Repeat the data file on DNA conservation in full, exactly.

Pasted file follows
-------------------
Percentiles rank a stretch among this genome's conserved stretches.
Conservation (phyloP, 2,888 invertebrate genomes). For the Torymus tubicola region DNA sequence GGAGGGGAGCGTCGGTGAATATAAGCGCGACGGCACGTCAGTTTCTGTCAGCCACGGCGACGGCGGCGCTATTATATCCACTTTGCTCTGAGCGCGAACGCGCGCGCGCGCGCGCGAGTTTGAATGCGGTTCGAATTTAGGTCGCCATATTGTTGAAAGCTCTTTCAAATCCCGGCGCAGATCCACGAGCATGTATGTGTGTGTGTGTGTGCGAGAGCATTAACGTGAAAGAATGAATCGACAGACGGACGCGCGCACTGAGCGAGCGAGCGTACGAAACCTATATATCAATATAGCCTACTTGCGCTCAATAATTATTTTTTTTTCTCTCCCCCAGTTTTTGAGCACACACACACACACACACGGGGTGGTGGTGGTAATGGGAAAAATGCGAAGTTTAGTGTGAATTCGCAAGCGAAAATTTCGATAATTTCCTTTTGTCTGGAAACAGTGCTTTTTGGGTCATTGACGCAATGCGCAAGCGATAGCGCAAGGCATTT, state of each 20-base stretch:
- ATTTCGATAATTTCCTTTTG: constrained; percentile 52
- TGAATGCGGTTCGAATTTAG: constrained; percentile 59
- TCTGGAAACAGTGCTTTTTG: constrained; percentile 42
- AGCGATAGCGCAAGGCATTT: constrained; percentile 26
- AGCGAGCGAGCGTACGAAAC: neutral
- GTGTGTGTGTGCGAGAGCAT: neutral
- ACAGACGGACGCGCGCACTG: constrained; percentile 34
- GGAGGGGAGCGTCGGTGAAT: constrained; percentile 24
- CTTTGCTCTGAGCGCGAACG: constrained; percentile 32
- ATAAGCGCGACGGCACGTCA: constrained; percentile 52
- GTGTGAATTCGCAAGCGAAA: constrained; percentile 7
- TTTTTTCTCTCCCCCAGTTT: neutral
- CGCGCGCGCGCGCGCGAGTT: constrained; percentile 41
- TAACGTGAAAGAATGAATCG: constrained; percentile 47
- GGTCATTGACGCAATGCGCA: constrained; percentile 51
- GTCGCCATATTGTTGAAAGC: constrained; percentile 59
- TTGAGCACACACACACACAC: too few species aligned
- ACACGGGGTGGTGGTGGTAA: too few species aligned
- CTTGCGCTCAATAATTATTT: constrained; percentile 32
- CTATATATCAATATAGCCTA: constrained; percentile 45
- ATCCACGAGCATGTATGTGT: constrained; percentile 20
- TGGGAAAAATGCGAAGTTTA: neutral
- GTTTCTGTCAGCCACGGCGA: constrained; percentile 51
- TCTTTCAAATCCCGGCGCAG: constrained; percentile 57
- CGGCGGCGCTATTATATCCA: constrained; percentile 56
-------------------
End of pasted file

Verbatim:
Percentiles rank a stretch among this genome's conserved stretches.
Conservation (phyloP, 2,888 invertebrate genomes). For the Torymus tubicola region DNA sequence GGAGGGGAGCGTCGGTGAATATAAGCGCGACGGCACGTCAGTTTCTGTCAGCCACGGCGACGGCGGCGCTATTATATCCACTTTGCTCTGAGCGCGAACGCGCGCGCGCGCGCGCGAGTTTGAATGCGGTTCGAATTTAGGTCGCCATATTGTTGAAAGCTCTTTCAAATCCCGGCGCAGATCCACGAGCATGTATGTGTGTGTGTGTGTGCGAGAGCATTAACGTGAAAGAATGAATCGACAGACGGACGCGCGCACTGAGCGAGCGAGCGTACGAAACCTATATATCAATATAGCCTACTTGCGCTCAATAATTATTTTTTTTTCTCTCCCCCAGTTTTTGAGCACACACACACACACACACGGGGTGGTGGTGGTAATGGGAAAAATGCGAAGTTTAGTGTGAATTCGCAAGCGAAAATTTCGATAATTTCCTTTTGTCTGGAAACAGTGCTTTTTGGGTCATTGACGCAATGCGCAAGCGATAGCGCAAGGCATTT, state of each 20-base stretch:
- ATTTCGATAATTTCCTTTTG: constrained; percentile 52
- TGAATGCGGTTCGAATTTAG: constrained; percentile 59
- TCTGGAAACAGTGCTTTTTG: constrained; percentile 42
- AGCGATAGCGCAAGGCATTT: constrained; percentile 26
- AGCGAGCGAGCGTACGAAAC: neutral
- GTGTGTGTGTGCGAGAGCAT: neutral
- ACAGACGGACGCGCGCACTG: constrained; percentile 34
- GGAGGGGAGCGTCGGTGAAT: constrained; percentile 24
- CTTTGCTCTGAGCGCGAACG: constrained; percentile 32
- ATAAGCGCGACGGCACGTCA: constrained; percentile 52
- GTGTGAATTCGCAAGCGAAA: constrained; percentile 7
- TTTTTTCTCTCCCCCAGTTT: neutral
- CGCGCGCGCGCGCGCGAGTT: constrained; percentile 41
- TAACGTGAAAGAATGAATCG: constrained; percentile 47
- GGTCATTGACGCAATGCGCA: constrained; percentile 51
- GTCGCCATATTGTTGAAAGC: constrained; percentile 59
- TTGAGCACACACACACACAC: too few species aligned
- ACACGGGGTGGTGGTGGTAA: too few species aligned
- CTTGCGCTCAATAATTATTT: constrained; percentile 32
- CTATATATCAATATAGCCTA: constrained; percentile 45
- ATCCACGAGCATGTATGTGT: constrained; percentile 20
- TGGGAAAAATGCGAAGTTTA: neutral
- GTTTCTGTCAGCCACGGCGA: constrained; percentile 51
- TCTTTCAAATCCCGGCGCAG: constrained; percentile 57
- CGGCGGCGCTATTATATCCA: constrained; percentile 56